FICTION: A scientist develops a popular but dangerous artificial sweetener in Clark’s comic debut novel.
Stephan Eirik Clark’s lively and funny debut novel is set in the world of food flavorists sparring over an artificial sweetener. It’s a seemingly esoteric premise, but “Sweetness #9” convincingly argues that food may be the last truly mass culture we have.
Think of it: Our tastes in movies, TV and books may have splintered, but supermarkets and chain restaurants are great levelers; only with great effort can we avoid the sugars, dyes and marketing messages they shovel into us. As the daughter of the novel’s hero asks after spotting Ronald McDonald during a fast-food run, “What does it say that I learned about him before I’d ever heard about Jesus?”
If that seems overstated, it’s satire’s job to give reality the artificial shimmer and warp of a funhouse mirror, and Clark, who teaches at Augsburg College in Minneapolis, does that wittily. The story opens in 1973 as the narrator, David, begins working at a firm that’s testing the sweetener of the title on rats and monkeys. The rodents grow lethargic, the primates fat, and though David suspects a conspiracy to cover up the chemical’s downsides, it speeds its way to FDA approval. “As long as a powdered beverage didn’t eat away at your flesh, or a candy bar didn’t instantaneously inflate your feet to four times their normal size,” David explains, “it was considered safe.”
Fast-forward to 1998. David’s silence has made him a wealthy executive, but the chemical’s side effects have wormed into his household: His wife’s weight ticks up while his son’s vocabulary is suddenly bereft of verbs. David’s rebellious daughter tips him to a report that threatens to expose the chemical’s flaws, and as Thanksgiving approaches, supermarkets become the target of eco-terrorists eager to prove that what’s in the freezer aisle can literally kill you.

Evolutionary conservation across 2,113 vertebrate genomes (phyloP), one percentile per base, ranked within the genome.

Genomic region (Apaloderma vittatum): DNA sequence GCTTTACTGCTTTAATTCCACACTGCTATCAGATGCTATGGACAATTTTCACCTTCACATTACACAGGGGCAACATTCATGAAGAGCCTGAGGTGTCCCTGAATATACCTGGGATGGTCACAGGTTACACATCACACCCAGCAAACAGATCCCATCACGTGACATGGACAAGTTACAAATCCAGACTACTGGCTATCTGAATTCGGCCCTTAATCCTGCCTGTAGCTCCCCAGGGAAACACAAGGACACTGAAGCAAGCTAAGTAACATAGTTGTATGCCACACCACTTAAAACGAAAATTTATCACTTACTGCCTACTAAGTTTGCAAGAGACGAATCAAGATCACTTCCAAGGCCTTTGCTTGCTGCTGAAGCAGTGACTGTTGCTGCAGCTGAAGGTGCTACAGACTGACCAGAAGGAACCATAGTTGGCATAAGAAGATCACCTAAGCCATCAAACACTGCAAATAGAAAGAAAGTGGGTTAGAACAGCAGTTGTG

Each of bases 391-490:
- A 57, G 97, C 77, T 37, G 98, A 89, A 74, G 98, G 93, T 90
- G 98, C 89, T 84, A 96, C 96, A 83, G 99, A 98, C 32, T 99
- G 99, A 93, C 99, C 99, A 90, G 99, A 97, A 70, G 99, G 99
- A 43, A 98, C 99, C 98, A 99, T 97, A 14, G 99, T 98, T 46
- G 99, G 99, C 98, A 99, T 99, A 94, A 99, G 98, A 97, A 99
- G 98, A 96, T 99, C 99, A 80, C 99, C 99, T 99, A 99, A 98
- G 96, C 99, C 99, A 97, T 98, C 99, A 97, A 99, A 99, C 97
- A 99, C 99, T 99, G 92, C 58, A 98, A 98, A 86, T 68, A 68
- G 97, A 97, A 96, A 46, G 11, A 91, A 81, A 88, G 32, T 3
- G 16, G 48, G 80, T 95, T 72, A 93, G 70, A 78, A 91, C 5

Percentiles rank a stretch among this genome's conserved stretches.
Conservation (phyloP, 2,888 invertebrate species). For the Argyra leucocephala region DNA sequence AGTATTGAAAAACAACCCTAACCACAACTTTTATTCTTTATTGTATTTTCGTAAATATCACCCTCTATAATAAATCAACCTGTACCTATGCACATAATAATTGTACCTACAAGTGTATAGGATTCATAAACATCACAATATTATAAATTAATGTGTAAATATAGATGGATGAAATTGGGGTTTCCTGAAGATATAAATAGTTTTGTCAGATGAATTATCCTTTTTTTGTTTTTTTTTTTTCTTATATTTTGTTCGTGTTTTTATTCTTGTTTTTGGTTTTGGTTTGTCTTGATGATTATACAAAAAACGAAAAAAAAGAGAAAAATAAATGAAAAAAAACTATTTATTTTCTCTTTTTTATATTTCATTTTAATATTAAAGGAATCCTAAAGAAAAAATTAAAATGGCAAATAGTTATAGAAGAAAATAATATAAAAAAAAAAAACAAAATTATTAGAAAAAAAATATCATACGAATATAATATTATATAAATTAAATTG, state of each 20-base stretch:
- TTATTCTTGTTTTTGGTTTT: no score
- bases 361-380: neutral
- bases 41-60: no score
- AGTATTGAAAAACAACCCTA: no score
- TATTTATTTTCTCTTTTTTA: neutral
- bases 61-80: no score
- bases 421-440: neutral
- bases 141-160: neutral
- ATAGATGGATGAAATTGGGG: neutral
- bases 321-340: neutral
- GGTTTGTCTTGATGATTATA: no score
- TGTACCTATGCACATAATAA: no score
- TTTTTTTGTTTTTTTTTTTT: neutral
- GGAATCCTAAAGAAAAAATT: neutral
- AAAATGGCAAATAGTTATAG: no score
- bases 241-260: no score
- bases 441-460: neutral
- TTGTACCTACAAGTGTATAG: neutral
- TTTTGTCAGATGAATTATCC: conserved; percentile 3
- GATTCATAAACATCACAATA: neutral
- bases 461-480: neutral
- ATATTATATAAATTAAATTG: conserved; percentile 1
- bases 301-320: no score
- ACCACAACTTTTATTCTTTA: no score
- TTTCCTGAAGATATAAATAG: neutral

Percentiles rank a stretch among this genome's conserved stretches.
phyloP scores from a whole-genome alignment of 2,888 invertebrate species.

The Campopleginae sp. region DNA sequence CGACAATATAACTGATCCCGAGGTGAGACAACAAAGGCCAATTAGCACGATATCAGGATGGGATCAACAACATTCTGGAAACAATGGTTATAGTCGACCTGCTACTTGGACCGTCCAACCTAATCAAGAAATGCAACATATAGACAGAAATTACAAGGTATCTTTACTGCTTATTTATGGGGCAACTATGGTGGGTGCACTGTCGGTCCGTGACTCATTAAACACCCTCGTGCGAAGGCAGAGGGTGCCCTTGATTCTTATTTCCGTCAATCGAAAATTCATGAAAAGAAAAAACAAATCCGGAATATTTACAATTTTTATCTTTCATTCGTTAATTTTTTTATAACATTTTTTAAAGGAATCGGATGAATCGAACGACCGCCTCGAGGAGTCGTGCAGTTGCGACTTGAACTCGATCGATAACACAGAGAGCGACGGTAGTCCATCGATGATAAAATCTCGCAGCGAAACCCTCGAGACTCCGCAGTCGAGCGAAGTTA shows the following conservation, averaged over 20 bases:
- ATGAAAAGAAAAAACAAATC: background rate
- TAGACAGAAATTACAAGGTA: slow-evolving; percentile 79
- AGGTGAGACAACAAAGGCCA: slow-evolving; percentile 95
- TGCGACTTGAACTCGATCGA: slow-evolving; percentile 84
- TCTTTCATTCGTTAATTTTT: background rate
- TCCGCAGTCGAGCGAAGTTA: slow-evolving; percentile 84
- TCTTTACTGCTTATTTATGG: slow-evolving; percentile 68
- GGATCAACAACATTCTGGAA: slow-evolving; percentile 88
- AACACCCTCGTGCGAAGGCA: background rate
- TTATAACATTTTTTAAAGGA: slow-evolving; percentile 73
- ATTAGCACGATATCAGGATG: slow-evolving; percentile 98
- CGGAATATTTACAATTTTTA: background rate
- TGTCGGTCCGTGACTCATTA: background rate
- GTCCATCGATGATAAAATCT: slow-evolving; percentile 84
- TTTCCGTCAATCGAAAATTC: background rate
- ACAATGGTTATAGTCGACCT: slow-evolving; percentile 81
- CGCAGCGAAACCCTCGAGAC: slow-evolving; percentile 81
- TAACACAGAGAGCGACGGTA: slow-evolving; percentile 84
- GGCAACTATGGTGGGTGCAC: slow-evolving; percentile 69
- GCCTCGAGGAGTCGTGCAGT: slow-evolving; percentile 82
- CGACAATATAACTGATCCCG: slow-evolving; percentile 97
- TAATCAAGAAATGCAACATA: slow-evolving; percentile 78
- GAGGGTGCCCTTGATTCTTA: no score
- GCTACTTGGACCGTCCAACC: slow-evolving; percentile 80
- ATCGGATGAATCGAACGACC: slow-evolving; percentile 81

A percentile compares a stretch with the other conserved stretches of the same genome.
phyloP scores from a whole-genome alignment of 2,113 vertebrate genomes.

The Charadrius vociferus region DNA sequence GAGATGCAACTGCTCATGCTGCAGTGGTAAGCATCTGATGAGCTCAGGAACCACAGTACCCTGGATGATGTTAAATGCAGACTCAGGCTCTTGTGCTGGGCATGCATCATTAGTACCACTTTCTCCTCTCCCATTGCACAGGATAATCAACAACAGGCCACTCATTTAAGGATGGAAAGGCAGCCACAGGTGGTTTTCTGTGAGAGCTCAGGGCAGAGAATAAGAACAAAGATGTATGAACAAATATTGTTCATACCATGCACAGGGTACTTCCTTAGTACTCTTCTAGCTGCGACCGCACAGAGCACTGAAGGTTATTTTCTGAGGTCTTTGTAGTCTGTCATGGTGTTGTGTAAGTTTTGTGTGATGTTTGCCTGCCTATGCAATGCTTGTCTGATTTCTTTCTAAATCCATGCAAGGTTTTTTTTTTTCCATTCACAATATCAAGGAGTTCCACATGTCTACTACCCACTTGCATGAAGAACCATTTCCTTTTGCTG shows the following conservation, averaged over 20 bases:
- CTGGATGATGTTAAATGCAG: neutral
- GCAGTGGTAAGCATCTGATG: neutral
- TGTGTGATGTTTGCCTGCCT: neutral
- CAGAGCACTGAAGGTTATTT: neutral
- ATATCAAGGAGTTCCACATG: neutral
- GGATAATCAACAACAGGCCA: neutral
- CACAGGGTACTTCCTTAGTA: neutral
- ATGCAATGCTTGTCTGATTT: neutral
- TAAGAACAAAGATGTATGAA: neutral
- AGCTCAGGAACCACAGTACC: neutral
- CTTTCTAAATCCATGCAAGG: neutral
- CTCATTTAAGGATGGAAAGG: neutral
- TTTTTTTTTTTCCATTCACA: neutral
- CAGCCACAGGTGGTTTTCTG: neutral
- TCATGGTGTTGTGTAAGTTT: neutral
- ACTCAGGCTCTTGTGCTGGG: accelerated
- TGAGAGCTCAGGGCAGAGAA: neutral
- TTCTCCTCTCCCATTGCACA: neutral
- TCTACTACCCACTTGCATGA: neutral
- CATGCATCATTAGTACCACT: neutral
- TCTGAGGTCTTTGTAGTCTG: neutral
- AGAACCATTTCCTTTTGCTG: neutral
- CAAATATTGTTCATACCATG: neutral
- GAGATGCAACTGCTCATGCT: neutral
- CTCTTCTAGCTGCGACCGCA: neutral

A successful satirist has to sustain a tone that can land jokes in a variety of contexts, and Clark cleverly highlights the absurdities of David’s household and flavorists’ work. “A flavorist needs to be able to forecast where a culture will be so that he can know what it will want to taste when it gets there,” he writes, and David’s colleagues’ strenuous efforts to educate themselves about American culture underscore that point, interweaving comedy and reality.
But applying the same light tone to domestic terrorism and to David’s boss’ history as a flavorist for Adolf Hitler — well, that can feel as artificial and unappealing as a clump of day-old spray cheese. Clark is critiquing David’s (and our) complicity in a slow-moving health crisis, but blending comedy and mass tragedy makes the message sometimes feel ungainly and crude. That shortcoming, though, reveals the difficulty of the noble challenge “Sweetness #9” takes on: What message, delivered in what tone, will get us to see how we’re doing ourselves in?
Mark Athitakis is a reviewer based in Phoenix.